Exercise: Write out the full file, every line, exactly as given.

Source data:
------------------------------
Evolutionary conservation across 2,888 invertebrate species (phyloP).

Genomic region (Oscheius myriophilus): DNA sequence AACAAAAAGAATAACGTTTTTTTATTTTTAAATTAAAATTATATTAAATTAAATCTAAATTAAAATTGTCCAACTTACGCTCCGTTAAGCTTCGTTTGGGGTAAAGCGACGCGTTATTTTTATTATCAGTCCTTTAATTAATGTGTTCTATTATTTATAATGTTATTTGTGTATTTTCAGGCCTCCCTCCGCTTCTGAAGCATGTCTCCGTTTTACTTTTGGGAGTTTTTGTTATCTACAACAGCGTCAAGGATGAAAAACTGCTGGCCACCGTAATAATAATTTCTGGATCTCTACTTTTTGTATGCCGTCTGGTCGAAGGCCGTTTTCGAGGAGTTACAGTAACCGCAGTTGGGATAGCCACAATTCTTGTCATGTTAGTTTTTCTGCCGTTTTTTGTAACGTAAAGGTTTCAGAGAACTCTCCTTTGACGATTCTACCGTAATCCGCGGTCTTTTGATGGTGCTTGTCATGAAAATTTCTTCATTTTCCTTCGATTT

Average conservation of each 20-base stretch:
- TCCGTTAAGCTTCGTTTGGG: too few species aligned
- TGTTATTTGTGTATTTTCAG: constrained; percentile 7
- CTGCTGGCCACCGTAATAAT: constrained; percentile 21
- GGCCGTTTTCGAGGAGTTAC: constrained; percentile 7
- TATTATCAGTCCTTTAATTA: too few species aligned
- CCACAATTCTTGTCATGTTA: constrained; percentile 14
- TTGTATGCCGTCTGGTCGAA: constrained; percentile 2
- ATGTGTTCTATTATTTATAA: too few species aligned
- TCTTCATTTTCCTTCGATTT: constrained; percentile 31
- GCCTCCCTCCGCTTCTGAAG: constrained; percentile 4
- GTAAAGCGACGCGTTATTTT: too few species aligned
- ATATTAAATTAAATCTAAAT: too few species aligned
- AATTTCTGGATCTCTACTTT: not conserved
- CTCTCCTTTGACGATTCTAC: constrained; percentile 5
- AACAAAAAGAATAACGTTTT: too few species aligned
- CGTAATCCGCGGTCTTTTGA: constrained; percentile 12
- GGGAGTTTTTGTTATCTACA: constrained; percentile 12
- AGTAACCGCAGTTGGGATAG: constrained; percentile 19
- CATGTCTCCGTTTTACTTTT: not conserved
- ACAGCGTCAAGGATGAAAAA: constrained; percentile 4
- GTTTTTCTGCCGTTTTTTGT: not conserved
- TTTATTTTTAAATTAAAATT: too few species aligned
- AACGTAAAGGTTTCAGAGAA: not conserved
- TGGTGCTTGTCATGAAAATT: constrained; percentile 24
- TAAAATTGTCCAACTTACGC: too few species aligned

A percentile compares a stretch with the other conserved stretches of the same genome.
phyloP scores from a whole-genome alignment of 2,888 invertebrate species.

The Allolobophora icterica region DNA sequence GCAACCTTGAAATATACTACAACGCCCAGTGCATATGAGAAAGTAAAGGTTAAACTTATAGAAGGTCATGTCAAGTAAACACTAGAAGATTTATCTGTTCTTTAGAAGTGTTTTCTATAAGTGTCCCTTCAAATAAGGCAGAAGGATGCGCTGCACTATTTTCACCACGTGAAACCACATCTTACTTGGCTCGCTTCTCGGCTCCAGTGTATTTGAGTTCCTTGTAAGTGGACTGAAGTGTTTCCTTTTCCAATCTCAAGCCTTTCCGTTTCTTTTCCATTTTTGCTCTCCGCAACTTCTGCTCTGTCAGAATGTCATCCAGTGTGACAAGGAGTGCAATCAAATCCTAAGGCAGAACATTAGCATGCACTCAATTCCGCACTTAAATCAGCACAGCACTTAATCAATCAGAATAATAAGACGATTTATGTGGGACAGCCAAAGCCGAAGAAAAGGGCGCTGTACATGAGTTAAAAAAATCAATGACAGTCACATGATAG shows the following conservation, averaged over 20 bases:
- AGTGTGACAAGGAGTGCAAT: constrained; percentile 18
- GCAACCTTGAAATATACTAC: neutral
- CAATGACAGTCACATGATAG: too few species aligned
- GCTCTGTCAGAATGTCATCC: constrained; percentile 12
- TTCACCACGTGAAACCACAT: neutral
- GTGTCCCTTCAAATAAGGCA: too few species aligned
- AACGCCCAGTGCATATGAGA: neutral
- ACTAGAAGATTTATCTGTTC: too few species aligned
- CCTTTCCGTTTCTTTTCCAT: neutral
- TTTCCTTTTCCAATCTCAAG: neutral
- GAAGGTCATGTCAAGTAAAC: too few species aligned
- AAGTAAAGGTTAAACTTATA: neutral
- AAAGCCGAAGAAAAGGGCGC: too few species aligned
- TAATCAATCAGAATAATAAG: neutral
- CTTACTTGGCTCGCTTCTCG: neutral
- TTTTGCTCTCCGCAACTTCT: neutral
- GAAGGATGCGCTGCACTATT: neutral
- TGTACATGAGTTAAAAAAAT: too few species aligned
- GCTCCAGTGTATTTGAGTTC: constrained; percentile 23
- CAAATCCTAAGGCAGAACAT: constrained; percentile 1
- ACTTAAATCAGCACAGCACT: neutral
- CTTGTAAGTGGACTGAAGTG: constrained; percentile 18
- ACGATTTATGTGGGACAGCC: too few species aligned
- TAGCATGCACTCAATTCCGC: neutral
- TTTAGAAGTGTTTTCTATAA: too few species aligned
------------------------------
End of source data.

Evolutionary conservation across 2,888 invertebrate species (phyloP).

Genomic region (Oscheius myriophilus): DNA sequence AACAAAAAGAATAACGTTTTTTTATTTTTAAATTAAAATTATATTAAATTAAATCTAAATTAAAATTGTCCAACTTACGCTCCGTTAAGCTTCGTTTGGGGTAAAGCGACGCGTTATTTTTATTATCAGTCCTTTAATTAATGTGTTCTATTATTTATAATGTTATTTGTGTATTTTCAGGCCTCCCTCCGCTTCTGAAGCATGTCTCCGTTTTACTTTTGGGAGTTTTTGTTATCTACAACAGCGTCAAGGATGAAAAACTGCTGGCCACCGTAATAATAATTTCTGGATCTCTACTTTTTGTATGCCGTCTGGTCGAAGGCCGTTTTCGAGGAGTTACAGTAACCGCAGTTGGGATAGCCACAATTCTTGTCATGTTAGTTTTTCTGCCGTTTTTTGTAACGTAAAGGTTTCAGAGAACTCTCCTTTGACGATTCTACCGTAATCCGCGGTCTTTTGATGGTGCTTGTCATGAAAATTTCTTCATTTTCCTTCGATTT

Average conservation of each 20-base stretch:
- TCCGTTAAGCTTCGTTTGGG: too few species aligned
- TGTTATTTGTGTATTTTCAG: constrained; percentile 7
- CTGCTGGCCACCGTAATAAT: constrained; percentile 21
- GGCCGTTTTCGAGGAGTTAC: constrained; percentile 7
- TATTATCAGTCCTTTAATTA: too few species aligned
- CCACAATTCTTGTCATGTTA: constrained; percentile 14
- TTGTATGCCGTCTGGTCGAA: constrained; percentile 2
- ATGTGTTCTATTATTTATAA: too few species aligned
- TCTTCATTTTCCTTCGATTT: constrained; percentile 31
- GCCTCCCTCCGCTTCTGAAG: constrained; percentile 4
- GTAAAGCGACGCGTTATTTT: too few species aligned
- ATATTAAATTAAATCTAAAT: too few species aligned
- AATTTCTGGATCTCTACTTT: not conserved
- CTCTCCTTTGACGATTCTAC: constrained; percentile 5
- AACAAAAAGAATAACGTTTT: too few species aligned
- CGTAATCCGCGGTCTTTTGA: constrained; percentile 12
- GGGAGTTTTTGTTATCTACA: constrained; percentile 12
- AGTAACCGCAGTTGGGATAG: constrained; percentile 19
- CATGTCTCCGTTTTACTTTT: not conserved
- ACAGCGTCAAGGATGAAAAA: constrained; percentile 4
- GTTTTTCTGCCGTTTTTTGT: not conserved
- TTTATTTTTAAATTAAAATT: too few species aligned
- AACGTAAAGGTTTCAGAGAA: not conserved
- TGGTGCTTGTCATGAAAATT: constrained; percentile 24
- TAAAATTGTCCAACTTACGC: too few species aligned

A percentile compares a stretch with the other conserved stretches of the same genome.
phyloP scores from a whole-genome alignment of 2,888 invertebrate species.

The Allolobophora icterica region DNA sequence GCAACCTTGAAATATACTACAACGCCCAGTGCATATGAGAAAGTAAAGGTTAAACTTATAGAAGGTCATGTCAAGTAAACACTAGAAGATTTATCTGTTCTTTAGAAGTGTTTTCTATAAGTGTCCCTTCAAATAAGGCAGAAGGATGCGCTGCACTATTTTCACCACGTGAAACCACATCTTACTTGGCTCGCTTCTCGGCTCCAGTGTATTTGAGTTCCTTGTAAGTGGACTGAAGTGTTTCCTTTTCCAATCTCAAGCCTTTCCGTTTCTTTTCCATTTTTGCTCTCCGCAACTTCTGCTCTGTCAGAATGTCATCCAGTGTGACAAGGAGTGCAATCAAATCCTAAGGCAGAACATTAGCATGCACTCAATTCCGCACTTAAATCAGCACAGCACTTAATCAATCAGAATAATAAGACGATTTATGTGGGACAGCCAAAGCCGAAGAAAAGGGCGCTGTACATGAGTTAAAAAAATCAATGACAGTCACATGATAG shows the following conservation, averaged over 20 bases:
- AGTGTGACAAGGAGTGCAAT: constrained; percentile 18
- GCAACCTTGAAATATACTAC: neutral
- CAATGACAGTCACATGATAG: too few species aligned
- GCTCTGTCAGAATGTCATCC: constrained; percentile 12
- TTCACCACGTGAAACCACAT: neutral
- GTGTCCCTTCAAATAAGGCA: too few species aligned
- AACGCCCAGTGCATATGAGA: neutral
- ACTAGAAGATTTATCTGTTC: too few species aligned
- CCTTTCCGTTTCTTTTCCAT: neutral
- TTTCCTTTTCCAATCTCAAG: neutral
- GAAGGTCATGTCAAGTAAAC: too few species aligned
- AAGTAAAGGTTAAACTTATA: neutral
- AAAGCCGAAGAAAAGGGCGC: too few species aligned
- TAATCAATCAGAATAATAAG: neutral
- CTTACTTGGCTCGCTTCTCG: neutral
- TTTTGCTCTCCGCAACTTCT: neutral
- GAAGGATGCGCTGCACTATT: neutral
- TGTACATGAGTTAAAAAAAT: too few species aligned
- GCTCCAGTGTATTTGAGTTC: constrained; percentile 23
- CAAATCCTAAGGCAGAACAT: constrained; percentile 1
- ACTTAAATCAGCACAGCACT: neutral
- CTTGTAAGTGGACTGAAGTG: constrained; percentile 18
- ACGATTTATGTGGGACAGCC: too few species aligned
- TAGCATGCACTCAATTCCGC: neutral
- TTTAGAAGTGTTTTCTATAA: too few species aligned